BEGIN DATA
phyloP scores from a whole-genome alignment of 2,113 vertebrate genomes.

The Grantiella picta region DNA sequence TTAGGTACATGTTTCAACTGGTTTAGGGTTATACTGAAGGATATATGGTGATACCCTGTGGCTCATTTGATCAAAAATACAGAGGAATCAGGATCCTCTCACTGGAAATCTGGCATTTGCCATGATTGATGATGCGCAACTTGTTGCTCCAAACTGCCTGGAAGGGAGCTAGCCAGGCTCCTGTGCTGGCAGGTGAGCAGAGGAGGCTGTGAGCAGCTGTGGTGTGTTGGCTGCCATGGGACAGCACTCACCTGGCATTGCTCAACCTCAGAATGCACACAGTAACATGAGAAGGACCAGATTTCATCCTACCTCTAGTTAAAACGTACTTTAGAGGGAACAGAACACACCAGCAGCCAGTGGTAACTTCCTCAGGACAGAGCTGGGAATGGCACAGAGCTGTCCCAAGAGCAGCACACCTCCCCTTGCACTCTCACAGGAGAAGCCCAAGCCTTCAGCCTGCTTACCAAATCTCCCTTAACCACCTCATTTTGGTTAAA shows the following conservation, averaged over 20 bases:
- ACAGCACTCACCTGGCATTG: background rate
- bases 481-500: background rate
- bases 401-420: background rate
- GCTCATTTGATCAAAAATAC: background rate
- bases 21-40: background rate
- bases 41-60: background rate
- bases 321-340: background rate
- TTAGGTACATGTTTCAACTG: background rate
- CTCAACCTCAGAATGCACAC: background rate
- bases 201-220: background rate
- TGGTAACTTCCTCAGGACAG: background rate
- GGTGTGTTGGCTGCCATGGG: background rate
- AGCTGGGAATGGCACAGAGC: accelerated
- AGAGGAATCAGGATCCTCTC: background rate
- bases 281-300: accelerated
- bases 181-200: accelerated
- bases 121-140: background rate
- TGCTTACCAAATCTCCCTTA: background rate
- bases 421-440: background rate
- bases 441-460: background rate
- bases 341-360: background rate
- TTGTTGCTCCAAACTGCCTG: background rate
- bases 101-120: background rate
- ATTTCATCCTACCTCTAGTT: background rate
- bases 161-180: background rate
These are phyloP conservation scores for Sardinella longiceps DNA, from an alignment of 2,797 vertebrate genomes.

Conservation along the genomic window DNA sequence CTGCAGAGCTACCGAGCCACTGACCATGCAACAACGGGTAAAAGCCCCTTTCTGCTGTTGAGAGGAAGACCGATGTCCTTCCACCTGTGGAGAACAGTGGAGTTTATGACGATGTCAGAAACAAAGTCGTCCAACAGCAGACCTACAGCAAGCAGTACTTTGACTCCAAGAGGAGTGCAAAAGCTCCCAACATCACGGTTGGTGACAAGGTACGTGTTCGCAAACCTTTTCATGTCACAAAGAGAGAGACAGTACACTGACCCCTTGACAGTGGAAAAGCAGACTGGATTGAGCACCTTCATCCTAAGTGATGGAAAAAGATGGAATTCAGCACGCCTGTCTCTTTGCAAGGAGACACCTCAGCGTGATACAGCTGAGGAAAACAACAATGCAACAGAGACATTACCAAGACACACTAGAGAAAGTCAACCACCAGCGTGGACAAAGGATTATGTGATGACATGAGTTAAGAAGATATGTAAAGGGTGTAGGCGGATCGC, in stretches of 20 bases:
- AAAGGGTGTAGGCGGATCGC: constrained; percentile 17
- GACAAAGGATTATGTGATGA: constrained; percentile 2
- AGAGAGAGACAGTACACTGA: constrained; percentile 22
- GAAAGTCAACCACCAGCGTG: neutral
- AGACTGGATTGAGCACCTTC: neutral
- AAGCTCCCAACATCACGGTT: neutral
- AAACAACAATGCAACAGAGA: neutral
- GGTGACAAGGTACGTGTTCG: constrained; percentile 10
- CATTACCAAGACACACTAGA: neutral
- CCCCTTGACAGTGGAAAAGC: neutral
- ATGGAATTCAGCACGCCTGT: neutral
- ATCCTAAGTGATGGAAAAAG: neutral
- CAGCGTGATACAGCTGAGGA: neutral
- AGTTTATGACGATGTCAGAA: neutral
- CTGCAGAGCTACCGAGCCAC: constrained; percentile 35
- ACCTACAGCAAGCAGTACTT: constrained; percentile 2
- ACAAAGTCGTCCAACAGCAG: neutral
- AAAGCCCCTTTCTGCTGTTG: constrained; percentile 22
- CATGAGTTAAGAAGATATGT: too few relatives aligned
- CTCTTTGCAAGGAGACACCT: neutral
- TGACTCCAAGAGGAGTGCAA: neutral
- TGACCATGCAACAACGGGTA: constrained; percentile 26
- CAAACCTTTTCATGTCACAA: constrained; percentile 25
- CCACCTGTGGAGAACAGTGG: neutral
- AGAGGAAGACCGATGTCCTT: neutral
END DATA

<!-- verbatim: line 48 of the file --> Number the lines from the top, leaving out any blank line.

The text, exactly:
- CATGAGTTAAGAAGATATGT: too few relatives aligned